I knew nothing about commercial pattern making for the home sewer beyond having sewn for many years myself and pattern drafting for myself. Sandro has been brilliantly helpful, as has this fabulous book that I can't recommend highly enough, Kathleen Fasanella's The Entrepreneur's Guide To Sewn Product Manufacturing. Kathleen's bog, Fashion-Incubator, is well worth following if you want to understand the ins and outs of the rag trade. Also, Jennie from Sense and Sensibility patterns has been so helpful and kind in all the 'how-tos' of creating patterns in the 21st century.

Also, my 1940s photo model, Lillian Star, is both a friend and a fellow costume maker who has been incredibly encouraging as my doubts arose throughout the year. My collection will launch mid 2012, so watch this space!

Is Winter Magic, our winter solstice festival in the Blue Mountains. I organised the second Queer Beanie event with my other 'hat' Offbeat Ceremonies ~ Giving you the Alternative, as you can see in the following video we had wonderful entries and we will hold it again in 2012.

Winterfest Medieval Fair in Parramatta put on by the Society for Creative Anachronists to encourage membership and enjoy wearing garb when its cool. Mind you the day was pretty warm! We had a glorious day in our 12th century finery.

The Napoleonic group that I belong to participated in the inaugural Australian Sharpe's March to raise funds for orphan children in the 3rd world. We walked 70kms over three days in full Regency garb and raise nearly $A1000.

I also started to work on my costume for the Australian Costumers Guild ball in August. This is held in Adelaide, half the country away from me, so a big undertaking. I decided to create the Madame Vionnet gown from Janet Arnold's Pattern of Fashion.

The Australian Costumers Guild ball in Adelaide and here's the result of my attempt at the Madame Vionnet gown. I was pleased how it turned out, even more pleased that the pattern actually fitted me with very few adjustments. The gown was totally hand sewn and I enjoyed that challenge as well, I'm not one to not use a sewing machine for the unseen seams! I wore it in the Parade competition, I didn't win, but the competition was extremely good!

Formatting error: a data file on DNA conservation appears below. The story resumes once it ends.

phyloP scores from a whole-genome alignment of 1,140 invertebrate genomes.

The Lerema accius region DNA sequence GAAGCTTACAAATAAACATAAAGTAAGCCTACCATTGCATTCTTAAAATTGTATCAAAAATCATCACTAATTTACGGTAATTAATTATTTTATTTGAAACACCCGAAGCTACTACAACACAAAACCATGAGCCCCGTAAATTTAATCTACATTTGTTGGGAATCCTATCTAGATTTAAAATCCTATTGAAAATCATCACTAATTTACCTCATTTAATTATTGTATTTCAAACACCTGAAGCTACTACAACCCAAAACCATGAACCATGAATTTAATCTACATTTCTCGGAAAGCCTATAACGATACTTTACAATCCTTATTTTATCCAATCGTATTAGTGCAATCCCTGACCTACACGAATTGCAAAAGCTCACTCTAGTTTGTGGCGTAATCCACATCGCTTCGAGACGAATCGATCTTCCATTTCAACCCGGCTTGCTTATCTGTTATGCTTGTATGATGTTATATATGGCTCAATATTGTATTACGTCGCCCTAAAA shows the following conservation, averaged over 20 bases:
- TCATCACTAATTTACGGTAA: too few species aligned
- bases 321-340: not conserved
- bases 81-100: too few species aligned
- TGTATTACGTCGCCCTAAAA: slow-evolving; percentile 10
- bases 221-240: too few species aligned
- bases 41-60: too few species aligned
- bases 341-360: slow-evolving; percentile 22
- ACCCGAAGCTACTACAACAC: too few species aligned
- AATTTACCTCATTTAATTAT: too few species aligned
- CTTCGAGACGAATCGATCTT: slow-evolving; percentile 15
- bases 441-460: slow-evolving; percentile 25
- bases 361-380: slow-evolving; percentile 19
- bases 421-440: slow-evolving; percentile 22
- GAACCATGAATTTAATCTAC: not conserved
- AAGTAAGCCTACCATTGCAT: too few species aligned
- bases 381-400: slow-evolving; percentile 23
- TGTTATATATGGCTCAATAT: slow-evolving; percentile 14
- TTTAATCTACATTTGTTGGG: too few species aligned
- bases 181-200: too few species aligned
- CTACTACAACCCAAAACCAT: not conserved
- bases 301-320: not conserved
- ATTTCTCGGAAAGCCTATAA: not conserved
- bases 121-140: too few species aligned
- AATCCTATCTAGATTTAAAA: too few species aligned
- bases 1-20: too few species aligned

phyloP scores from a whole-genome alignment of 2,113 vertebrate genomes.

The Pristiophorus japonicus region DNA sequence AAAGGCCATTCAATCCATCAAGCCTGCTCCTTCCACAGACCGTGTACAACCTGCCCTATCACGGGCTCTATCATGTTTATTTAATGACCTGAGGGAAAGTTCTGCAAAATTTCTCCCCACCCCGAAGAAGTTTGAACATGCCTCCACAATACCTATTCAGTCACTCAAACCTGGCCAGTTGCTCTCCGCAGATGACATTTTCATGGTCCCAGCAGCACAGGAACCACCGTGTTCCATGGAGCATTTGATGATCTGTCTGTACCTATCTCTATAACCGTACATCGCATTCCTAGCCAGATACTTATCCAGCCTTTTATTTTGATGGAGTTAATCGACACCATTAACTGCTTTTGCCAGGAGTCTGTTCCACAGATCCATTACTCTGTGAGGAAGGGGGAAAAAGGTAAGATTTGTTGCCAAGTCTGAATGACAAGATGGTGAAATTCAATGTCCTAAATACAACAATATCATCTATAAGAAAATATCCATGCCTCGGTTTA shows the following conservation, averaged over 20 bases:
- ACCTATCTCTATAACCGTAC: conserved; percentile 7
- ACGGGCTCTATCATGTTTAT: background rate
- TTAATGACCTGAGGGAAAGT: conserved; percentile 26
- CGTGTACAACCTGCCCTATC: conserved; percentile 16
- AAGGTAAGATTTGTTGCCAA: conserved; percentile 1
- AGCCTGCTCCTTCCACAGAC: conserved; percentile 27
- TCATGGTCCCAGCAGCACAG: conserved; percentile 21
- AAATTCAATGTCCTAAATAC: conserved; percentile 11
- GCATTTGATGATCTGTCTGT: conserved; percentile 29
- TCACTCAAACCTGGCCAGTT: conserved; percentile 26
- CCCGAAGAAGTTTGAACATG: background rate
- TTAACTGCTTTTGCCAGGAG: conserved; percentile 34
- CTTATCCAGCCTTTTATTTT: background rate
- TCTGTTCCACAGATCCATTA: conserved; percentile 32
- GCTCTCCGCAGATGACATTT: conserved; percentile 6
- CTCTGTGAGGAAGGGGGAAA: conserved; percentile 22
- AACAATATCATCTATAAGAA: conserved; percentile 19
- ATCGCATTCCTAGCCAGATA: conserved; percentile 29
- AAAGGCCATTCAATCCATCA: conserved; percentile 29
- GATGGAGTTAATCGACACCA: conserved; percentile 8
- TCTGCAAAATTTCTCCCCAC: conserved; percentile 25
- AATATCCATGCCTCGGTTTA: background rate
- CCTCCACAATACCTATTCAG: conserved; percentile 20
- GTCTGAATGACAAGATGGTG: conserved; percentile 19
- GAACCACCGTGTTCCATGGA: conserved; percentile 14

In October saw the first Blue Mountains Festival of Walking and I ran two history walks. I also showed participants how to create an 1880 to Edwardian look from their wardrobes. We walked the mountain paths that the Victorian/Edwardian ladies had, in the clothes they wore and had a picnic and a high tea and enjoyed ourselves very much. I made an outrageous bloomers outfit for walking and riding my bicycle as I am a modern woman.

Classes still progress, students successfully completing their projects, wonderful gowns from the Edwardian, Regency, Steampunk and Tudor periods. I also had a costume photoshoot with Deep Hill Media Fine Art at the old Lithgow blast furnace.

Our final costuming event for the year was the SCA's Yule Feast and I worked on an Italian renaissance outfit for J-L, my first attempt at men's Renaissance garb and it worked very well. I used How to Make a Farsetto blog post and it is brilliant, I highly recommend it. Sadly I have no decent pictures, I need to take some more and properly blog the process.

So a huge year really and that's only the bits I remember, I know I made a couple of 1920s outfits, worked hard on creating gowns and patterns for my Tailor's Apprentice range, heaps of dress-up parties and so many other things that have disappeared from my mind.

2012 is looking to be huge, we are traveling to England for the Jane Austen Festival in bath and The Asylum (steampunk) in September. I'm heading to Vietnam to source silks and an ethical dress making workshop. I will launch my website with online classes, patterns and much more. I hope you enjoy coming on the journey with me.

Astro the escape dog

Bendigo for the 200 Years of Wedding gowns

Halloween Regency vampires